Use this URL to cite or link to this record in EThOS: https://ethos.bl.uk/OrderDetails.do?uin=uk.bl.ethos.504554
Title: Methods to examine the prognosis of people with angina in primary care
Author: Jones, Melvyn Mark
ISNI:       0000 0004 2677 5605
Awarding Body: Queen Mary, University of London
Current Institution: Queen Mary, University of London
Date of Award: 2008
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Abstract:
Background: Angina is an important condition associated with significant mortality and morbidity. The condition has largely been managed in primary care, and there have recently been substantial changes in its management. The aim of this thesis is to synthesize existing knowledge about the prognosis of angina in primary care and report on the pilot of a new cohort study. Methods: This thesis applies multiple methods including: i) a systematic review of prognosis in a primary care population of people with angina; ii) a cross sectional study measuring equity of access to angina treatments; iii) a review of the literature on the ethics of searching patients’ records; iv) a randomized controlled trial of recruitment methods (‘opt-in’ and ‘opt-out’); and v) a qualitative study to explore patients’ symptoms. Results from a pilot testing the feasibility and viability of a cohort study, recruiting from a primary care population of people with angina, is then reported. Based on the findings of the pilot, new methods for obtaining longitudinal data about angina in primary care are discussed. Results The systematic review revealed yearly angina mortality rates of 2.8% to 6.6%. In the equity of access study, practices with a higher proportion of south Asians, but not those with increased deprivation, had higher rates of angiography. The trial showed that the opt-in methodology was associated with a lower response rate, and a bias towards healthier patients. The feasibility study, on the other hand, indicated that although recruiting a cohort of people with angina would be feasible, it would probably be non-viable. I use preliminary data from trials to examine prognosis. Conclusion: This investigation has been undertaken during a period of great change in the management of angina within primary care. The key finding is that a new cohort study of those with angina in primary care is probably not viable. However, I report other findings that will inform the design of new research on the prognosis of angina in primary care.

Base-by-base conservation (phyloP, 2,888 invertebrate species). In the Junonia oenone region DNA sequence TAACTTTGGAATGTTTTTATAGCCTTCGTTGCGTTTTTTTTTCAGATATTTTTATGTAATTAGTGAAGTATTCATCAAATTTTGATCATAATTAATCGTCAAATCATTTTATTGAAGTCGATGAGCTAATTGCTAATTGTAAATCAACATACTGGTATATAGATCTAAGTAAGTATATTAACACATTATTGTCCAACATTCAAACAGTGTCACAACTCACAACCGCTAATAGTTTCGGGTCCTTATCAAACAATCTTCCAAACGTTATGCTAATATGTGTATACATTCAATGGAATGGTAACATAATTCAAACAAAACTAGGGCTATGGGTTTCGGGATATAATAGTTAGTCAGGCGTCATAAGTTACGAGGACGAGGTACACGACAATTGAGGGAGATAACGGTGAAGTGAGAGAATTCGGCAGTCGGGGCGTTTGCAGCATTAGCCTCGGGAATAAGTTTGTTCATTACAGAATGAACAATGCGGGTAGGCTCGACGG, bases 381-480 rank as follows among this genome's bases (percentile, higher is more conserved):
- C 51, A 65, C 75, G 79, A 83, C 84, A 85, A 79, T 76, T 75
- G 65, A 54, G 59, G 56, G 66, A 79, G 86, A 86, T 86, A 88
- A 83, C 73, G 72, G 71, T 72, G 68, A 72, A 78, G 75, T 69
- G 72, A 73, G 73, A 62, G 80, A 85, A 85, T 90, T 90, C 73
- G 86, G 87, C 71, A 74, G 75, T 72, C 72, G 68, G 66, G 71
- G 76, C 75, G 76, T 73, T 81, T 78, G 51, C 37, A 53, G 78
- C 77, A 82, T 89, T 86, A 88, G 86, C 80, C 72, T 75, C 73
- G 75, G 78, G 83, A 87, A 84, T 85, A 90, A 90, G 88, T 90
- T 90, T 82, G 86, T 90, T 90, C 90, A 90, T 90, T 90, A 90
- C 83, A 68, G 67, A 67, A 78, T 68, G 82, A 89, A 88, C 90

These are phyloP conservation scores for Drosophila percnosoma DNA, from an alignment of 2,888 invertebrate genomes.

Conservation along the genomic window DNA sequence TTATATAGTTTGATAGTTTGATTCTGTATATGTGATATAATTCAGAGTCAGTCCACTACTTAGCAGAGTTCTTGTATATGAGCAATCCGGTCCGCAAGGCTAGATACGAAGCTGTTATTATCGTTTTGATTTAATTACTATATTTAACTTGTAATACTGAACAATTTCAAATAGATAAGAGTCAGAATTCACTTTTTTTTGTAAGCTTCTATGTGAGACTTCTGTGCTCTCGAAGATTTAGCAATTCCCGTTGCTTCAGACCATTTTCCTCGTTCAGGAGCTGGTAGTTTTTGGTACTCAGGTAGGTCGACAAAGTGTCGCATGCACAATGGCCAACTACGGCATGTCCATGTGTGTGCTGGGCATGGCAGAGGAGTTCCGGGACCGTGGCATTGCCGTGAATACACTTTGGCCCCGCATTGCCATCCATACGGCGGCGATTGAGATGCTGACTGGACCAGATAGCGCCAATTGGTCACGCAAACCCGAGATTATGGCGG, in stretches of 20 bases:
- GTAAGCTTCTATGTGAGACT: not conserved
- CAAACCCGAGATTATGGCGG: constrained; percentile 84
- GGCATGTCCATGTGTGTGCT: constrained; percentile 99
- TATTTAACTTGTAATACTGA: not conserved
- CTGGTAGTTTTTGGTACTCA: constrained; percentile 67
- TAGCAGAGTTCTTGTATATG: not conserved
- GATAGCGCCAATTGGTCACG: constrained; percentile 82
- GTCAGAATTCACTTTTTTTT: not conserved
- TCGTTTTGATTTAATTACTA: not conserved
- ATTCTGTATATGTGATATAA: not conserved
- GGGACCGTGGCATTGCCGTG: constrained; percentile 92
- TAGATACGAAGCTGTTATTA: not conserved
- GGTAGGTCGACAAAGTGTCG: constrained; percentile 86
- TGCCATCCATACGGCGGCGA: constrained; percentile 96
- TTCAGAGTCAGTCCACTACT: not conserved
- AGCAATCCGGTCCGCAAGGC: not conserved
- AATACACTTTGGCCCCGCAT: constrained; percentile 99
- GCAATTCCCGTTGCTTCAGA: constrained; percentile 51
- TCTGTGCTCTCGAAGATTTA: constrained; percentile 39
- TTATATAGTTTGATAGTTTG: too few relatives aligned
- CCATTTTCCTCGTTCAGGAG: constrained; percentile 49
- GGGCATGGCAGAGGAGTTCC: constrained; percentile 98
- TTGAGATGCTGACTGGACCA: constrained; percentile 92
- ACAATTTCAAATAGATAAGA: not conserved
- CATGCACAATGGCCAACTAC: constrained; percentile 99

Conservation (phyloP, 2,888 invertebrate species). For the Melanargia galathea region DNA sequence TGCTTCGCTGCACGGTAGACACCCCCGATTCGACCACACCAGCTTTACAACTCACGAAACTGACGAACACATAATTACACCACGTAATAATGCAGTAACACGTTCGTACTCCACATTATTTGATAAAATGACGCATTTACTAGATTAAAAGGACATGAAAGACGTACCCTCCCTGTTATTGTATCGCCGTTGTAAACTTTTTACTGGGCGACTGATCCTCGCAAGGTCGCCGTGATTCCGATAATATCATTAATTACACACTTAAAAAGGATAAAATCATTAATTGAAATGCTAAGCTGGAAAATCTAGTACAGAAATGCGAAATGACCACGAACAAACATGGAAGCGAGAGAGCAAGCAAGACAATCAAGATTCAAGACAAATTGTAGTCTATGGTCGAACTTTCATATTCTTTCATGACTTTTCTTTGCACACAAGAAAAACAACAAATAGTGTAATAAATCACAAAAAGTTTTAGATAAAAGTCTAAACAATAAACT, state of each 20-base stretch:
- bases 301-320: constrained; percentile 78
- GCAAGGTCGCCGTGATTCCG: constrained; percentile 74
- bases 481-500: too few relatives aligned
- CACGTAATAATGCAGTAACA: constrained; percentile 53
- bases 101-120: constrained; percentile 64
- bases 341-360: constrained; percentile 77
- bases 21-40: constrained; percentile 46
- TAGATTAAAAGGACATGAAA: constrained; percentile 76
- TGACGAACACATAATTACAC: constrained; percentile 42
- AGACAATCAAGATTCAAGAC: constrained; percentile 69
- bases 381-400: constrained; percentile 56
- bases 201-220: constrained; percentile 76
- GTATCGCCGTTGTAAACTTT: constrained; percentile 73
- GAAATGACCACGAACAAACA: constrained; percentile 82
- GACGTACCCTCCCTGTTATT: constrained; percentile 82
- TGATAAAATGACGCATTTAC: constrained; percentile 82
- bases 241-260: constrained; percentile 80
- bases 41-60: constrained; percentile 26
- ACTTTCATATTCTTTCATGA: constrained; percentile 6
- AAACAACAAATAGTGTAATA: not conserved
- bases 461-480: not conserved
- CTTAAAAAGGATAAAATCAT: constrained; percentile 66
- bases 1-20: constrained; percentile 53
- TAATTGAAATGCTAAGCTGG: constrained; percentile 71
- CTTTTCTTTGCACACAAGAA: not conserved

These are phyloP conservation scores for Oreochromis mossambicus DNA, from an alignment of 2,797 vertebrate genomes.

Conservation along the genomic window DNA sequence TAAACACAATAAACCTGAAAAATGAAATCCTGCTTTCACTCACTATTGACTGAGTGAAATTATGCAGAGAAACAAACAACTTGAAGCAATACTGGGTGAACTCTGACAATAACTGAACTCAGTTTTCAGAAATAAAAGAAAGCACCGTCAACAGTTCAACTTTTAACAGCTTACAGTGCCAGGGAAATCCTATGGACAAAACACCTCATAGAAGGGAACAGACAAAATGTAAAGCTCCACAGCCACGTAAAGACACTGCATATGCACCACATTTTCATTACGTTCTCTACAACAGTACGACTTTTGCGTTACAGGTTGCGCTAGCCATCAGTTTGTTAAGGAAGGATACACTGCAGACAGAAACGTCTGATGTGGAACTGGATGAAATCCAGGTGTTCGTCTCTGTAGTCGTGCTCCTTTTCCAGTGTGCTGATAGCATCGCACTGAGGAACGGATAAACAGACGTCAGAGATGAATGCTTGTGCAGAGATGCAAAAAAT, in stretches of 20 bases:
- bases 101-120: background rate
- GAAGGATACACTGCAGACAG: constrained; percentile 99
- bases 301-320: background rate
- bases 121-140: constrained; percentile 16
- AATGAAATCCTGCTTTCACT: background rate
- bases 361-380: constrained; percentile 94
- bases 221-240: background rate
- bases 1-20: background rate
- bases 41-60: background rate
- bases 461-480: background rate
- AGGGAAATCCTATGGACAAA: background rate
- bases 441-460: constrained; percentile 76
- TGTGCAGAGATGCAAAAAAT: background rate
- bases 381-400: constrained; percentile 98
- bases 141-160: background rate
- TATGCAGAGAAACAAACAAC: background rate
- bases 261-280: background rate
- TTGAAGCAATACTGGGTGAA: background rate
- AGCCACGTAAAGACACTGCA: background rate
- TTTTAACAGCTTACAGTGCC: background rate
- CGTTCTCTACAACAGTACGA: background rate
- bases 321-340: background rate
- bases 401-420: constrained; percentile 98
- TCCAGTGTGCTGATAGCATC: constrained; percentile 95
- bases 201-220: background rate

Supervisor: Feder, G. Sponsor: Not available
Qualification Name: Thesis (M.D.) Qualification Level: Doctoral
EThOS ID: uk.bl.ethos.504554  DOI: Not available
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